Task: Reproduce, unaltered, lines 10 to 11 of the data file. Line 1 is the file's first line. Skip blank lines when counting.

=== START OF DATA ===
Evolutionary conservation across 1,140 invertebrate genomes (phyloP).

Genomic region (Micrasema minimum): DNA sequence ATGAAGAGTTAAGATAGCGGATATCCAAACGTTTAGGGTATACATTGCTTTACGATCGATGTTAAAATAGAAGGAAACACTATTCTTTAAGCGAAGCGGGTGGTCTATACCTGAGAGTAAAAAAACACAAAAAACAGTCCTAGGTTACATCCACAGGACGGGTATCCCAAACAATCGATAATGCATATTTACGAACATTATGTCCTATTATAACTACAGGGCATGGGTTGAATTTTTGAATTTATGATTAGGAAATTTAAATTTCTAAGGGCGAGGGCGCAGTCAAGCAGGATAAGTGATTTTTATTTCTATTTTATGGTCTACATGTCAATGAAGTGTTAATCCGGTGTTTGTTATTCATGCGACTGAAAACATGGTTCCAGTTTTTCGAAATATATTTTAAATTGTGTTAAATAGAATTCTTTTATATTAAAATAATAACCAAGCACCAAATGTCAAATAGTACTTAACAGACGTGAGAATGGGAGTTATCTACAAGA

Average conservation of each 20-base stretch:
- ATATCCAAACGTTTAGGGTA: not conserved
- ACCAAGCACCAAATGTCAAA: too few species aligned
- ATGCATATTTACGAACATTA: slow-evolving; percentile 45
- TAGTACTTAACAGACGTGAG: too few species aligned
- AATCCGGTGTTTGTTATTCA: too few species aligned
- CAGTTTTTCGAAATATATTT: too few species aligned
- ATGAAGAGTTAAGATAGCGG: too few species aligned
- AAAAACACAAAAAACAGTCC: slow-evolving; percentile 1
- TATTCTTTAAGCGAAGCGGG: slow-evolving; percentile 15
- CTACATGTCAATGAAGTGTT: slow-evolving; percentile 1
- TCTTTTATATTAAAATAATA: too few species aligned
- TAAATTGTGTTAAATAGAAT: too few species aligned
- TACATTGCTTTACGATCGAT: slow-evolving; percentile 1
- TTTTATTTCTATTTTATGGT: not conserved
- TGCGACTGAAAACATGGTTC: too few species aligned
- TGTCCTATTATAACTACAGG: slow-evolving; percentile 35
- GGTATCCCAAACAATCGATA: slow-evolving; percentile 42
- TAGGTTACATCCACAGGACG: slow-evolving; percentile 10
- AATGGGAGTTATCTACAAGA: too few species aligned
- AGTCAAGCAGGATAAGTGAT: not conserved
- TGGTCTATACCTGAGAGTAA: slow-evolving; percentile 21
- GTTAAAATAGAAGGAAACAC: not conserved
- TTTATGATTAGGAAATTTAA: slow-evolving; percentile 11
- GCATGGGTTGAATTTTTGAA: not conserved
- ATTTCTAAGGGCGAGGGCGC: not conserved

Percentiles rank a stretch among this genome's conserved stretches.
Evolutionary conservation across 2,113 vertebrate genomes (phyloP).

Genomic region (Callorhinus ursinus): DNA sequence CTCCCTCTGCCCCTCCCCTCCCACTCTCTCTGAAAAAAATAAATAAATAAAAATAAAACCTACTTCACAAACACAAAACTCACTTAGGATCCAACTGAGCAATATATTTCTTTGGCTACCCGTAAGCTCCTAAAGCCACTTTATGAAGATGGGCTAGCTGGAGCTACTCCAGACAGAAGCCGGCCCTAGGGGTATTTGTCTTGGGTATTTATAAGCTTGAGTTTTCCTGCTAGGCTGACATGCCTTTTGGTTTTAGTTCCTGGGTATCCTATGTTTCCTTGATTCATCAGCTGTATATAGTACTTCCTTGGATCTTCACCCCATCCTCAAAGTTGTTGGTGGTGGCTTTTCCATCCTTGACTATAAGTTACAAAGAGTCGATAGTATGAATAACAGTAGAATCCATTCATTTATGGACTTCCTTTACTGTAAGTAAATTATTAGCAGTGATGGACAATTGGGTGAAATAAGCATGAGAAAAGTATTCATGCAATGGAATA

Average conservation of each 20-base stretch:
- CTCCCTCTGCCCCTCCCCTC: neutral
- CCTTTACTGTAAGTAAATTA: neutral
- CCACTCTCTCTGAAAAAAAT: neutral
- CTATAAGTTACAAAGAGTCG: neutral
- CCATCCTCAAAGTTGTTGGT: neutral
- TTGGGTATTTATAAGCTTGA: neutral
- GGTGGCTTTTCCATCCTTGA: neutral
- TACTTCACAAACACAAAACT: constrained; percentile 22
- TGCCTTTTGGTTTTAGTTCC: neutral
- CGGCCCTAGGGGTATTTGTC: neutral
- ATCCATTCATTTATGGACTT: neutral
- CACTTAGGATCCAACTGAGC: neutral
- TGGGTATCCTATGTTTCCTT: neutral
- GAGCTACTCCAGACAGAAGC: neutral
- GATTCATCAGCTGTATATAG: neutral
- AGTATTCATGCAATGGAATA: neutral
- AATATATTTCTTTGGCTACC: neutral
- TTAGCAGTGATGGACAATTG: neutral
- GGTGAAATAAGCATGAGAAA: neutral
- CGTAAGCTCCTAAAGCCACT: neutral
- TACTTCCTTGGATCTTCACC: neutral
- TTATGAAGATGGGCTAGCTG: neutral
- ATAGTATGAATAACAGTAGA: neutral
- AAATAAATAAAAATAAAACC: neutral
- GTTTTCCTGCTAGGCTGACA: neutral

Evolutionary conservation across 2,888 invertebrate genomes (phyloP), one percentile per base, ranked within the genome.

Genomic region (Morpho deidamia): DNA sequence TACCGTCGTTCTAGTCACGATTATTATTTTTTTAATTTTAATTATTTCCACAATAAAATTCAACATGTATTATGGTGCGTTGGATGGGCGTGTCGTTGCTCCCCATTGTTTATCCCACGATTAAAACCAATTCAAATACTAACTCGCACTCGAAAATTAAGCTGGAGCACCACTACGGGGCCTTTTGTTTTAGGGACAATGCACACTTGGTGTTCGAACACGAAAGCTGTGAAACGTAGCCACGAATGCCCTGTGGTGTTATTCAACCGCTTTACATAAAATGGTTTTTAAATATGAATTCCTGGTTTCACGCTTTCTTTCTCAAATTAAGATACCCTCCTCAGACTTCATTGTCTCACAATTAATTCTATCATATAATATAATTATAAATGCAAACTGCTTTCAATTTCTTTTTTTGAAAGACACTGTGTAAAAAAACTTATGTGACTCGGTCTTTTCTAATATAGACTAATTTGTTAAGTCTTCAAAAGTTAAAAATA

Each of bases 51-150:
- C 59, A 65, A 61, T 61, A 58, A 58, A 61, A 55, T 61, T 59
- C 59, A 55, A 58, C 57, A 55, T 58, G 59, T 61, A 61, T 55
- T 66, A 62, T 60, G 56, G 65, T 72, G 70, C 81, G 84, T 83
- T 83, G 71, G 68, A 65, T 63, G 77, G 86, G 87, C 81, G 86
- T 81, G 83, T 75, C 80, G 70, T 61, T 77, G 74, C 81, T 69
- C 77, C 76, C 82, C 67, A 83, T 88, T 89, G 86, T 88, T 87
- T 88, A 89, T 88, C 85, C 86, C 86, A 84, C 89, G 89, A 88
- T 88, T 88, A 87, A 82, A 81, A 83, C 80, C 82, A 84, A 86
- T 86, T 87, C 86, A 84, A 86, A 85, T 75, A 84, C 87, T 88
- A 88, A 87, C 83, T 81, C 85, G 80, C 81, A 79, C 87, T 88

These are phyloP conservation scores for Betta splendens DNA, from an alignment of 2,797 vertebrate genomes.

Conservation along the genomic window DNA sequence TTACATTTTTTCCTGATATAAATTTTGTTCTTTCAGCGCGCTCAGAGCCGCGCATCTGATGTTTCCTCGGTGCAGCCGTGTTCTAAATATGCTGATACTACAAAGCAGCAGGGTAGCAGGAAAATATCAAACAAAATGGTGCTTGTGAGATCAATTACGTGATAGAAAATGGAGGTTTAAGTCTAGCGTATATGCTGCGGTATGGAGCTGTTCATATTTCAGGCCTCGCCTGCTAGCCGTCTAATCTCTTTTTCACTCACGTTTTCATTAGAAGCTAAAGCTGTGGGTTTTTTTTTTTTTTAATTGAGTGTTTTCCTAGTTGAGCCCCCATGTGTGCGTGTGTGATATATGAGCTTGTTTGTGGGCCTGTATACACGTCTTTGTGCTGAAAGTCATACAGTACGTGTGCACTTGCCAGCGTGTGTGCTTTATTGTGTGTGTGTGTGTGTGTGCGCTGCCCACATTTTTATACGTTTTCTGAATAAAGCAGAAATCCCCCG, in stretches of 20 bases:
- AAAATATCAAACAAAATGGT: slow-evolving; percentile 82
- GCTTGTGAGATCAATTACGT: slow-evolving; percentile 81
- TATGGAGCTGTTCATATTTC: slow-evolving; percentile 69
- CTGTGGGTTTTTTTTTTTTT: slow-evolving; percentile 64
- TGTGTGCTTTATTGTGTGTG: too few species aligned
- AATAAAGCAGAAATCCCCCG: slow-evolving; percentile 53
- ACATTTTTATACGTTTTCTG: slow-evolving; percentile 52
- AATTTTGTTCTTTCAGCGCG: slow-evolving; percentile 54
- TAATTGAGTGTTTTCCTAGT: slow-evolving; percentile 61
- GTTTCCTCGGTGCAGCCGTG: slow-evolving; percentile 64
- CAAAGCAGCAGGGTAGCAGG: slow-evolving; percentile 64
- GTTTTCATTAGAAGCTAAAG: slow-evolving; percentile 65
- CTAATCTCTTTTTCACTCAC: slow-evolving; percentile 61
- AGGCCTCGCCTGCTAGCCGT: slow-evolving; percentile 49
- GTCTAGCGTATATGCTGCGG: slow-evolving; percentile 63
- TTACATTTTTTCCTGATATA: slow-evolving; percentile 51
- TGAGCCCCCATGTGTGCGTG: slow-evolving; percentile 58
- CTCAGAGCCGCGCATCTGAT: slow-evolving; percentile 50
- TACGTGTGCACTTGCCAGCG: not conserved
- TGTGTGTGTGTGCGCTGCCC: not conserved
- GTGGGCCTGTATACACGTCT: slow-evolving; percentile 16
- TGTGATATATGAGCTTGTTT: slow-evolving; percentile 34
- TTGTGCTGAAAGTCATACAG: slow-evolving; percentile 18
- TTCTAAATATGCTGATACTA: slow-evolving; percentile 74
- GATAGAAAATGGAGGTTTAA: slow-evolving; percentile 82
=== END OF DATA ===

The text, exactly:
- ATGAAGAGTTAAGATAGCGG: too few species aligned
- AAAAACACAAAAAACAGTCC: slow-evolving; percentile 1